Featuring pure action and athleticism, there’s a new game in town that provides much of the same drama and entertainment as football, basketball or soccer.

It comes in the form of the Houston Havoc, a team that debuted in the American Ultimate Disc League this year. The league pits North America’s best Ultimate disc athletes and teams against each other, playing a 12-game season.

In the league’s South Division, the Havoc have their next home game June 3 at 7 p.m. against the Dallas Legion.

The teams square off at SaberCats Stadium (the Houston SaberCats rugby team home field), just off Highway 288 and Airport Blvd.

It’s the second time the teams have met this season. The Havoc beat the Legion, 28-17 last month, putting Houston in the winner’s column for the first time.

“We’re very excited about this group of athletes and coaches,” said Sean McCall, the Havoc general manager. “Years of preparation have led to the early success of this team vs. Dallas; their skill and competitive drive proves they belong in the league.”

Fans who have attended home matches at the 5,000-seat venue have enjoyed the fast-moving, non-contact elements of Ultimate disc. Teams play seven-on-seven on the pitch, with 20 active players eligible on a game day from the 30-man roster.

The object of the game is to pass the disc to teammates while marching toward the opposition’s end of the field roughly the same size as a football pitch. Teams score points when a pass is caught in the opposing team’s end zone.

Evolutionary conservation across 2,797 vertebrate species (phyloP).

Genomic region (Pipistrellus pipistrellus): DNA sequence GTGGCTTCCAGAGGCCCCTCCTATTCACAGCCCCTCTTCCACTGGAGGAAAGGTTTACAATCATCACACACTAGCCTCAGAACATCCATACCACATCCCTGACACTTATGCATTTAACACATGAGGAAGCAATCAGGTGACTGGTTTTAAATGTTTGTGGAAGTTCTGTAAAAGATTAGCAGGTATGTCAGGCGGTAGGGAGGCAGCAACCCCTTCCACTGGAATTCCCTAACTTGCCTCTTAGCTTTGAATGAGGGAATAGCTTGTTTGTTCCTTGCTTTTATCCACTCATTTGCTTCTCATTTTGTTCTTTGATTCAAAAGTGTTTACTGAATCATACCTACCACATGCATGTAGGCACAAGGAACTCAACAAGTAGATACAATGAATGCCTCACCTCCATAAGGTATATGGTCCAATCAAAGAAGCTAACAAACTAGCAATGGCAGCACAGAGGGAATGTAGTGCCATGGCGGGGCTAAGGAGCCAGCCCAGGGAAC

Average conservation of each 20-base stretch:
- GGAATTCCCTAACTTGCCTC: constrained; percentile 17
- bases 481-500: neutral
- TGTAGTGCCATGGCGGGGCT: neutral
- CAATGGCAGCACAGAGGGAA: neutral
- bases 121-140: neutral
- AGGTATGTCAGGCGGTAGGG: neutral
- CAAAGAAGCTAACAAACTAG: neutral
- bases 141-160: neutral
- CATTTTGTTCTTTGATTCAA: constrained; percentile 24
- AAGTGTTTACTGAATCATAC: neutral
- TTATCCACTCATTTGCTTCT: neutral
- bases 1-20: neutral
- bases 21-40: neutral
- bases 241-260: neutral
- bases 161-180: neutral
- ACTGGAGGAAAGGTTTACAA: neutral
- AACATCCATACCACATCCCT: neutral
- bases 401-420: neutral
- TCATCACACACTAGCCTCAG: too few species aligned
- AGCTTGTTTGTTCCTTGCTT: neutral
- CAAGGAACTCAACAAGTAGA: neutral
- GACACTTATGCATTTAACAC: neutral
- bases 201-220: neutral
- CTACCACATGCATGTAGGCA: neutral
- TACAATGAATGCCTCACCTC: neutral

Strategy and tactics are on display, with some throws of the disc travelling accurately as far as 70 or 80 yards. Athletes of all sizes – the game is like baseball in that it requires no specific body type – make spectacular catches in almost ballet fashion.

Houston joins the Dallas team and yet another Texas team, the Austin Sol, as members of the league that has two dozen teams.

The Havoc pros also hold days jobs that range from teachers to engineers to IT professionals, among others.

The sport is continuing to grow, especially among the young.

“There’s very little in the way of barriers to get into it,” McCall explained. “You spend $7 to $10 on a plastic disc, and you’re ready to begin.”

Pros in the league are “truly committed to growing the sport,” McCall noted, adding that players freely interact with fans after games.

A family of four can attend a game at the stadium for well within $100.

The games usually last no more than two hours.

“We really believe that (Ultimate disc) has the potential to be a major force in sports,” McCall said. “We hope it will one day rival traditional sports like football and basketball.”

Houston Havoc
Tickets $20 (children under four free)
SaberCats Stadium, 12131 Kirby Drive